If you are considering applying to the Master’s programme in Toxicology, you might be wondering one of the next things: What does this programme involve? What do I learn during the Master’s? In which areas can I get job? Don’t worry! I’m here to give an overview of what the Tox programme is about. During this blog I will give a personal perspective as toxicology student and will try to answer some of your questions and inquiries regarding to the programme.
The programme director
Annika Hanberg is the Toxicology programme director and because of all her tirelessly efforts to improve the programme year by year she has been also called “mama tox” and with good reasons. Besides being an excellent toxicologist and researcher, Annika is also an amazing human being; she has tons of patience and a very nice and sweet way to explain things, definitely the best programme director ever.
As toxicologists, the most important and obvious aspect in which we have to focus on is toxicity. You may think that toxicity refers only to poisons, dangerous chemicals or well-known toxic substances, but the truth is that everything surrounding us can be toxic! Toxicity is whatever substance that has the capacity of causing damage, so… Why everything can be toxic for us or other organisms? The answer to this question was given by Paracelsus in 1538 and the key point to solve this inquire relies on the DOSE. A dose itself can make something a poison; this means that if for example you eat or drink something in excess this will probably damage you. Perhaps, at this point you already understand a little bit more the implications and importance of toxicology for the daily life.
When you get involved into the Toxicology field, it is possible that you don’t know which areas are comprised in. There are four main areas with their respective branches:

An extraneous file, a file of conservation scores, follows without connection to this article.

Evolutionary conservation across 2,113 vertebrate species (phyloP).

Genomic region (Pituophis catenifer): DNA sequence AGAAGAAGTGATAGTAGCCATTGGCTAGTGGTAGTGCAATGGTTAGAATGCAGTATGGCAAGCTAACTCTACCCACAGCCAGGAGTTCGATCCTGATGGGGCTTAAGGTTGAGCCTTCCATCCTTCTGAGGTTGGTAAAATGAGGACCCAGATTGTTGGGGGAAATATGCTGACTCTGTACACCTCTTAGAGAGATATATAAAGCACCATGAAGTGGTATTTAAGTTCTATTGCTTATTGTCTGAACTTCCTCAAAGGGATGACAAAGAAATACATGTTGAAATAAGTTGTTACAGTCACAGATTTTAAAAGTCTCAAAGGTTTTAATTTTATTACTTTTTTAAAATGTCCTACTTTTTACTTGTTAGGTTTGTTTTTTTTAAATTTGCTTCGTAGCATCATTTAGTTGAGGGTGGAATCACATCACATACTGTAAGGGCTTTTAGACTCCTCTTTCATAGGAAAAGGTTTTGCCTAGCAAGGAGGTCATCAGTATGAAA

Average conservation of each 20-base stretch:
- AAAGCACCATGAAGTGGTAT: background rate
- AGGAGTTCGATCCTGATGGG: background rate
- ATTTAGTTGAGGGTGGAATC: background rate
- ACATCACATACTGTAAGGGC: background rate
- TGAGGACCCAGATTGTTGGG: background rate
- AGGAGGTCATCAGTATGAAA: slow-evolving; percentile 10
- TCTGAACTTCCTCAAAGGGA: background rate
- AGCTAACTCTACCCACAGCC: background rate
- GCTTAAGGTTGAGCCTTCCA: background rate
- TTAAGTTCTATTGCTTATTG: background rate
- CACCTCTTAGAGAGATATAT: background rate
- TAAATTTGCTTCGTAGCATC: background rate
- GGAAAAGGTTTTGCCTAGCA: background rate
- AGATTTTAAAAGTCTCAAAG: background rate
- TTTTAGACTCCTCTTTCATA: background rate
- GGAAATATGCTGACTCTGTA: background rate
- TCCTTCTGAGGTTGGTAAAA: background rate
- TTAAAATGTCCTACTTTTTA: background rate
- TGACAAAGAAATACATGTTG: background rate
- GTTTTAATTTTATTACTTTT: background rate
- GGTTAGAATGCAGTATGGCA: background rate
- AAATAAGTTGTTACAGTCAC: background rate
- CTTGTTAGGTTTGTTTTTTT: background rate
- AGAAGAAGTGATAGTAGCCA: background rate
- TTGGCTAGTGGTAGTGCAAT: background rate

- Research that involves mainly the study of chemicals’ toxic mechanisms and their adverse effects on human health
- Chemical industry which encompasses the development and risk assessment of new chemicals
- Pharmacy industry that focuses on drug discovery (medicines), toxicity testing, clinical trials and marketing
- Regulatory authority which takes part in risk management, risk communication and policy-making that will eventually lead to generate regulations for toxicants.
All the aforementioned areas can give you hints of all the job possibilities you can have as toxicologist and specially at KI, where the job opportunities that we have are wonderful and very diverse.
Let me tell you about some of the different backgrounds that my classmates have. An important fraction of them are Pharmacists, some others (like me) are Biologists and others have Bachelor’s degrees in Biomedicine, Microbiology, Neuroscience, Chemistry, Biomedical Engineering and Nanotechnology. As you can see it is a very diverse group! If you would like to know if you are eligible you can find more information on the programme website or or get in touch with our Admissions Office.
Excursion to Finnham
As additional information and fun fact about this programme is that there is a school trip to Finnham archipelago (is a small island). The programme arranges a one-day (24hr) excursion for the first year students in order to get to know our classmates and some of the teachers better. The place is astonishingly beautiful, the food that you get at the local restaurant is delicious (covered by the programme) and the time you spend at this place with your mates is priceless. The excursion is part of the schedule and it is MANDATORY, so you can have lots of fun!
I hope this blog had been useful and it helps you to make the right choice or get more orientated about what toxicology is.
If you have any more questions don’t hesitate and contact me!
Aline Colonnello: email@example.com